What are federal drug charges?
While simple possession of a small number of illicit drugs is generally a state crime, some of the most serious drug-related offenses are federal crimes. These include but are not limited to:
Drug distribution (in possession of a firearm)
Manufacturing and delivery
Possessing certain drug paraphernalia
Possession of certain drugs
Transporting drugs over state lines
Drug offenses involving conspiracies
Investigations into offenses like these frequently involve federal agents and undercover officers, often using elaborate means to detect illegal activity.
If you are convicted of a federal drug charge, you can expect severe penalties that go beyond the penalties for state drug crimes.
The nature of these penalties varies greatly depending on the type of drug seized (drugs are divided into five Schedules in Tennessee) as well as the amount involved, the location of the seizure, and your criminal record.
Typically, penalties for a federal drug conviction include:
- Imprisonment of more than ten years
- Loss of benefits
A federal charge may also result in other penalties as a convicted felon, including the loss of the right to vote and to own a firearm.
If you face federal criminal charges, it is in your best interest to consult with an experienced attorney immediately.
Penalties for drug offenses
Drug crimes comprise a broad range of offenses which, in turn, incur a wide variety of sentences.
In the case of marijuana charges, for instance, a first-time offense for a small amount for personal use is a Class A misdemeanor.
A Class A misdemeanor can result in one year in jail and fines up to $2,500. However, it may not result in a criminal record if your lawyer can present a strong case to the court.
Distribution of over half an ounce of marijuana, on the other hand, can result in a felony conviction and harsher penalties.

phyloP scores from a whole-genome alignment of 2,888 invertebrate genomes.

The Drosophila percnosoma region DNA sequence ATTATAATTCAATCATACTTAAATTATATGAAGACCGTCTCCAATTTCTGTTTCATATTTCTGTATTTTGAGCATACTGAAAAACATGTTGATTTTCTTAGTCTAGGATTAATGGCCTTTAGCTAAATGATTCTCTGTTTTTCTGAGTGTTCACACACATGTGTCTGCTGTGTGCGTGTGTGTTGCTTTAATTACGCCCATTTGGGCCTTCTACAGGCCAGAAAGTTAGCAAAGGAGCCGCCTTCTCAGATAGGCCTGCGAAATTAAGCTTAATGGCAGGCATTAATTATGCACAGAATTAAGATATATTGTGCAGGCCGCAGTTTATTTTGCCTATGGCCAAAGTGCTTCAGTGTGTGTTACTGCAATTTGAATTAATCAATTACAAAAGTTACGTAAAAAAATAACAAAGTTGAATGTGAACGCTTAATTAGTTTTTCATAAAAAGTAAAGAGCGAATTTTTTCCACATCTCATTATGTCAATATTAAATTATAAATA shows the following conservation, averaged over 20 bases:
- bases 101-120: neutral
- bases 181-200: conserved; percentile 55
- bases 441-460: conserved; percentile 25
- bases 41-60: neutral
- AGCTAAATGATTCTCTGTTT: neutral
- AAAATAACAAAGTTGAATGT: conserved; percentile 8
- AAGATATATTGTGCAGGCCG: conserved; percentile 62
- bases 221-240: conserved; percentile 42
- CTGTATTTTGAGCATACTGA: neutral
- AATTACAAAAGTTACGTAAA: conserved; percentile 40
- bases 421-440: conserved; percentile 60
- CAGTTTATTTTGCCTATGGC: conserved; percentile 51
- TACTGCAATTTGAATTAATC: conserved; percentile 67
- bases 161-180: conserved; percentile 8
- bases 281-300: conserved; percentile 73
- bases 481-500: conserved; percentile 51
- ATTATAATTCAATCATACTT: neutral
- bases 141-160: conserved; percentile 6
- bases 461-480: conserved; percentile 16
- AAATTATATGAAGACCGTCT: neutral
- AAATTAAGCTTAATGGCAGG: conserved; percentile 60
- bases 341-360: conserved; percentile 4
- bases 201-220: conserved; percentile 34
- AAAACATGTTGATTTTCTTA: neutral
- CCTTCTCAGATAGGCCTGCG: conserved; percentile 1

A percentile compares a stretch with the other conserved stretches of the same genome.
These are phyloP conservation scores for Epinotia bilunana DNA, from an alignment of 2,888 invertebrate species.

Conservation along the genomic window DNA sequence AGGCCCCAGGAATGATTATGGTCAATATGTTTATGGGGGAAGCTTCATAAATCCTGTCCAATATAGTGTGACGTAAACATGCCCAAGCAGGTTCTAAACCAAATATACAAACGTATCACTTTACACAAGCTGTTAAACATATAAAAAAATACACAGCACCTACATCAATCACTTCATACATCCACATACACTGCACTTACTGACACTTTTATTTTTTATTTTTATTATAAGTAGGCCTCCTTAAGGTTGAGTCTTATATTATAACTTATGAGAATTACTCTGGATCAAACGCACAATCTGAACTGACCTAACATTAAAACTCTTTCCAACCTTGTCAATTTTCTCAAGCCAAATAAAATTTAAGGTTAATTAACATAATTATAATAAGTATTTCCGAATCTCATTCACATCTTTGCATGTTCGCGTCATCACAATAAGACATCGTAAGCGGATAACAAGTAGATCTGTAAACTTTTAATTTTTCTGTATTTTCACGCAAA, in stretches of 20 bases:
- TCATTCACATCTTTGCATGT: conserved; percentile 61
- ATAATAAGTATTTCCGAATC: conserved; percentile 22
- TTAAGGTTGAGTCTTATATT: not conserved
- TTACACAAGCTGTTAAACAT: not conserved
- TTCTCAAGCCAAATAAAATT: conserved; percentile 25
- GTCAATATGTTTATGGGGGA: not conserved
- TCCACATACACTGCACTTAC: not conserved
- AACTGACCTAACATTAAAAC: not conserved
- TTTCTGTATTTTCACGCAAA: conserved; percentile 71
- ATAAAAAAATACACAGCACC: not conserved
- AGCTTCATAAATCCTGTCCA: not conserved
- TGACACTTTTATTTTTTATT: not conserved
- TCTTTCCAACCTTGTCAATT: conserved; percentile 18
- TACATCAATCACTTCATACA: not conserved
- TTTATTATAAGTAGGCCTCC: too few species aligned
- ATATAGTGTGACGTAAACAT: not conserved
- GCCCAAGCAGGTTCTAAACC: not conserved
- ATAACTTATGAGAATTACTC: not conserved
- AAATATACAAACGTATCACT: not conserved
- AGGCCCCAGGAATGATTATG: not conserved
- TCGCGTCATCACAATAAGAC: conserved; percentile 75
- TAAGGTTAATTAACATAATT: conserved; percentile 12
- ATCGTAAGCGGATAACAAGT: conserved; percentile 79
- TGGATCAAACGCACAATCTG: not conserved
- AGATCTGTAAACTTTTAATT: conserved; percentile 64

If you have previous drug offenses on your record, you are likely to face more serious penalties too. A marijuana possession repeat offense or possession of heroin, cocaine, or any other serious drug for a second time will mean you face Class E felony charges.
If convicted, you could face between one and six years in prison and fines up to $5,000.
Defending your rights and freedom
The first steps in building your defense are critical.
We will seek to discover all the facts of your case. The details are important – what the police actions were before, during, and after arresting you, how evidence was obtained, how you were interviewed, and so on.
Often in drug cases, law enforcement fails to follow the correct procedure and this can result in critical evidence being inadmissible in court or your rights being breached and the case being dismissed.
Your lawyer will listen and review all of the issues in your case, looking for opportunities to pick holes in the prosecution’s case or to suppress evidence and seek a dismissal of the charge.
Looking for a drug crime attorney in Chattanooga?
Drug charges are often complex and hinge on details like the actions of law enforcement officers.
During your free initial consultation, an attorney from Houston & Alexander, PLLC can review your case and start to consider possible legal strategies for your defense.
Call us at our Chattanooga office today at (423) 933-1972 or contact us online.